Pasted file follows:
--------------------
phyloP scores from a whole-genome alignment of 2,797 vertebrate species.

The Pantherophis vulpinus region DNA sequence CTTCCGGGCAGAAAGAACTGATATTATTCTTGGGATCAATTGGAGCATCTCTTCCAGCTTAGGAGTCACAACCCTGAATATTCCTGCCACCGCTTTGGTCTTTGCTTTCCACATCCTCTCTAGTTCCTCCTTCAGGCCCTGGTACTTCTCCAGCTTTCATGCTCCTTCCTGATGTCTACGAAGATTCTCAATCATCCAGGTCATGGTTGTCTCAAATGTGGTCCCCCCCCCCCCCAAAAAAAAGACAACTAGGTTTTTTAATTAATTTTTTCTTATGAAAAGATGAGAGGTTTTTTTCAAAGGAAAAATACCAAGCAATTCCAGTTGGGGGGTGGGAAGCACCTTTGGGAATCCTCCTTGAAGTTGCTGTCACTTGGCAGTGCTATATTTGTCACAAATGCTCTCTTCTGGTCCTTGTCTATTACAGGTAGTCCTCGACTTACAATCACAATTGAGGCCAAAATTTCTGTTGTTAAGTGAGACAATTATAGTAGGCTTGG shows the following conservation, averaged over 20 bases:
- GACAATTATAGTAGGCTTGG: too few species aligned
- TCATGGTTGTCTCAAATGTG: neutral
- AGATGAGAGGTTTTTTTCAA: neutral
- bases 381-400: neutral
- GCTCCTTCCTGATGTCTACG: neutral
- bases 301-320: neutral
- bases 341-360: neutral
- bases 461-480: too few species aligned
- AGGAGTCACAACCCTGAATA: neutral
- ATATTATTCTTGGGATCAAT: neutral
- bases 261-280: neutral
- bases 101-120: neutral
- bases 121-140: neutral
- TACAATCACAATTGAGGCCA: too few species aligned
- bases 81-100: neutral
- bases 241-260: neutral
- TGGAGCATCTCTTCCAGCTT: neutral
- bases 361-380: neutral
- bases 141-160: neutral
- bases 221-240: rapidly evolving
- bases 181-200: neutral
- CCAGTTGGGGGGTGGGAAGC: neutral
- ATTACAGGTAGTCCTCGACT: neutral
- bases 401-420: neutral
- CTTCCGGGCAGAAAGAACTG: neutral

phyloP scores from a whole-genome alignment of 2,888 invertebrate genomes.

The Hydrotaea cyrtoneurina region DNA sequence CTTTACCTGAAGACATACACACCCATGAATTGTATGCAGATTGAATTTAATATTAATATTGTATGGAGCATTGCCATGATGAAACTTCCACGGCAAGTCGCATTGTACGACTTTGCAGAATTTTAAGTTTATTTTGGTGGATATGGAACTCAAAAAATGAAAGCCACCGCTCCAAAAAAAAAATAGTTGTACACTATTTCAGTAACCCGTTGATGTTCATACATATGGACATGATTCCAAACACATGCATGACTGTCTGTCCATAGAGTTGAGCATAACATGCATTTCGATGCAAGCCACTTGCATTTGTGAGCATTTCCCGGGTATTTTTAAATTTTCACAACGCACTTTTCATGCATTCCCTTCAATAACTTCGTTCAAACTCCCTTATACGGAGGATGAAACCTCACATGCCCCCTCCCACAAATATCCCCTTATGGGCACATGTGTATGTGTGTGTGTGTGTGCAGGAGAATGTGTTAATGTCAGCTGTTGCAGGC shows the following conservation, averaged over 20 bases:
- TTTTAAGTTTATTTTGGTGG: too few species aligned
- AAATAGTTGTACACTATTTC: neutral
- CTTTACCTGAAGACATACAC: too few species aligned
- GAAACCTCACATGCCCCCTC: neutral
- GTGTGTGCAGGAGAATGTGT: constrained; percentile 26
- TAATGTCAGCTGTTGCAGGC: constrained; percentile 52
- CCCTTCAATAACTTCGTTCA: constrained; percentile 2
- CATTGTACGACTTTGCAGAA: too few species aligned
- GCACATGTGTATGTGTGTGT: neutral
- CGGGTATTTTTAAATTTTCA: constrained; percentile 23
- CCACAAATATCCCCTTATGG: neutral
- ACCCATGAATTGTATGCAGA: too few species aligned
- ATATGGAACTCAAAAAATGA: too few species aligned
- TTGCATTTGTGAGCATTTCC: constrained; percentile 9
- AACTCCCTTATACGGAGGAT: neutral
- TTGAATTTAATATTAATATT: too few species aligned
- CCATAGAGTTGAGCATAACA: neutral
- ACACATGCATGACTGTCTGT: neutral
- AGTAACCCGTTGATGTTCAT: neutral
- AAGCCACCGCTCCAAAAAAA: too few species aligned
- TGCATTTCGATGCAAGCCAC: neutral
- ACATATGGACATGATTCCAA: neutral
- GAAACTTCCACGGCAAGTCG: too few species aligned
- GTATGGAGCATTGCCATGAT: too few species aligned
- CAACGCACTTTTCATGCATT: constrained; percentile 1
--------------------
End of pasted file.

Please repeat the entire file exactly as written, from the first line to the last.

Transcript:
phyloP scores from a whole-genome alignment of 2,797 vertebrate species.

The Pantherophis vulpinus region DNA sequence CTTCCGGGCAGAAAGAACTGATATTATTCTTGGGATCAATTGGAGCATCTCTTCCAGCTTAGGAGTCACAACCCTGAATATTCCTGCCACCGCTTTGGTCTTTGCTTTCCACATCCTCTCTAGTTCCTCCTTCAGGCCCTGGTACTTCTCCAGCTTTCATGCTCCTTCCTGATGTCTACGAAGATTCTCAATCATCCAGGTCATGGTTGTCTCAAATGTGGTCCCCCCCCCCCCCAAAAAAAAGACAACTAGGTTTTTTAATTAATTTTTTCTTATGAAAAGATGAGAGGTTTTTTTCAAAGGAAAAATACCAAGCAATTCCAGTTGGGGGGTGGGAAGCACCTTTGGGAATCCTCCTTGAAGTTGCTGTCACTTGGCAGTGCTATATTTGTCACAAATGCTCTCTTCTGGTCCTTGTCTATTACAGGTAGTCCTCGACTTACAATCACAATTGAGGCCAAAATTTCTGTTGTTAAGTGAGACAATTATAGTAGGCTTGG shows the following conservation, averaged over 20 bases:
- GACAATTATAGTAGGCTTGG: too few species aligned
- TCATGGTTGTCTCAAATGTG: neutral
- AGATGAGAGGTTTTTTTCAA: neutral
- bases 381-400: neutral
- GCTCCTTCCTGATGTCTACG: neutral
- bases 301-320: neutral
- bases 341-360: neutral
- bases 461-480: too few species aligned
- AGGAGTCACAACCCTGAATA: neutral
- ATATTATTCTTGGGATCAAT: neutral
- bases 261-280: neutral
- bases 101-120: neutral
- bases 121-140: neutral
- TACAATCACAATTGAGGCCA: too few species aligned
- bases 81-100: neutral
- bases 241-260: neutral
- TGGAGCATCTCTTCCAGCTT: neutral
- bases 361-380: neutral
- bases 141-160: neutral
- bases 221-240: rapidly evolving
- bases 181-200: neutral
- CCAGTTGGGGGGTGGGAAGC: neutral
- ATTACAGGTAGTCCTCGACT: neutral
- bases 401-420: neutral
- CTTCCGGGCAGAAAGAACTG: neutral

phyloP scores from a whole-genome alignment of 2,888 invertebrate genomes.

The Hydrotaea cyrtoneurina region DNA sequence CTTTACCTGAAGACATACACACCCATGAATTGTATGCAGATTGAATTTAATATTAATATTGTATGGAGCATTGCCATGATGAAACTTCCACGGCAAGTCGCATTGTACGACTTTGCAGAATTTTAAGTTTATTTTGGTGGATATGGAACTCAAAAAATGAAAGCCACCGCTCCAAAAAAAAAATAGTTGTACACTATTTCAGTAACCCGTTGATGTTCATACATATGGACATGATTCCAAACACATGCATGACTGTCTGTCCATAGAGTTGAGCATAACATGCATTTCGATGCAAGCCACTTGCATTTGTGAGCATTTCCCGGGTATTTTTAAATTTTCACAACGCACTTTTCATGCATTCCCTTCAATAACTTCGTTCAAACTCCCTTATACGGAGGATGAAACCTCACATGCCCCCTCCCACAAATATCCCCTTATGGGCACATGTGTATGTGTGTGTGTGTGTGCAGGAGAATGTGTTAATGTCAGCTGTTGCAGGC shows the following conservation, averaged over 20 bases:
- TTTTAAGTTTATTTTGGTGG: too few species aligned
- AAATAGTTGTACACTATTTC: neutral
- CTTTACCTGAAGACATACAC: too few species aligned
- GAAACCTCACATGCCCCCTC: neutral
- GTGTGTGCAGGAGAATGTGT: constrained; percentile 26
- TAATGTCAGCTGTTGCAGGC: constrained; percentile 52
- CCCTTCAATAACTTCGTTCA: constrained; percentile 2
- CATTGTACGACTTTGCAGAA: too few species aligned
- GCACATGTGTATGTGTGTGT: neutral
- CGGGTATTTTTAAATTTTCA: constrained; percentile 23
- CCACAAATATCCCCTTATGG: neutral
- ACCCATGAATTGTATGCAGA: too few species aligned
- ATATGGAACTCAAAAAATGA: too few species aligned
- TTGCATTTGTGAGCATTTCC: constrained; percentile 9
- AACTCCCTTATACGGAGGAT: neutral
- TTGAATTTAATATTAATATT: too few species aligned
- CCATAGAGTTGAGCATAACA: neutral
- ACACATGCATGACTGTCTGT: neutral
- AGTAACCCGTTGATGTTCAT: neutral
- AAGCCACCGCTCCAAAAAAA: too few species aligned
- TGCATTTCGATGCAAGCCAC: neutral
- ACATATGGACATGATTCCAA: neutral
- GAAACTTCCACGGCAAGTCG: too few species aligned
- GTATGGAGCATTGCCATGAT: too few species aligned
- CAACGCACTTTTCATGCATT: constrained; percentile 1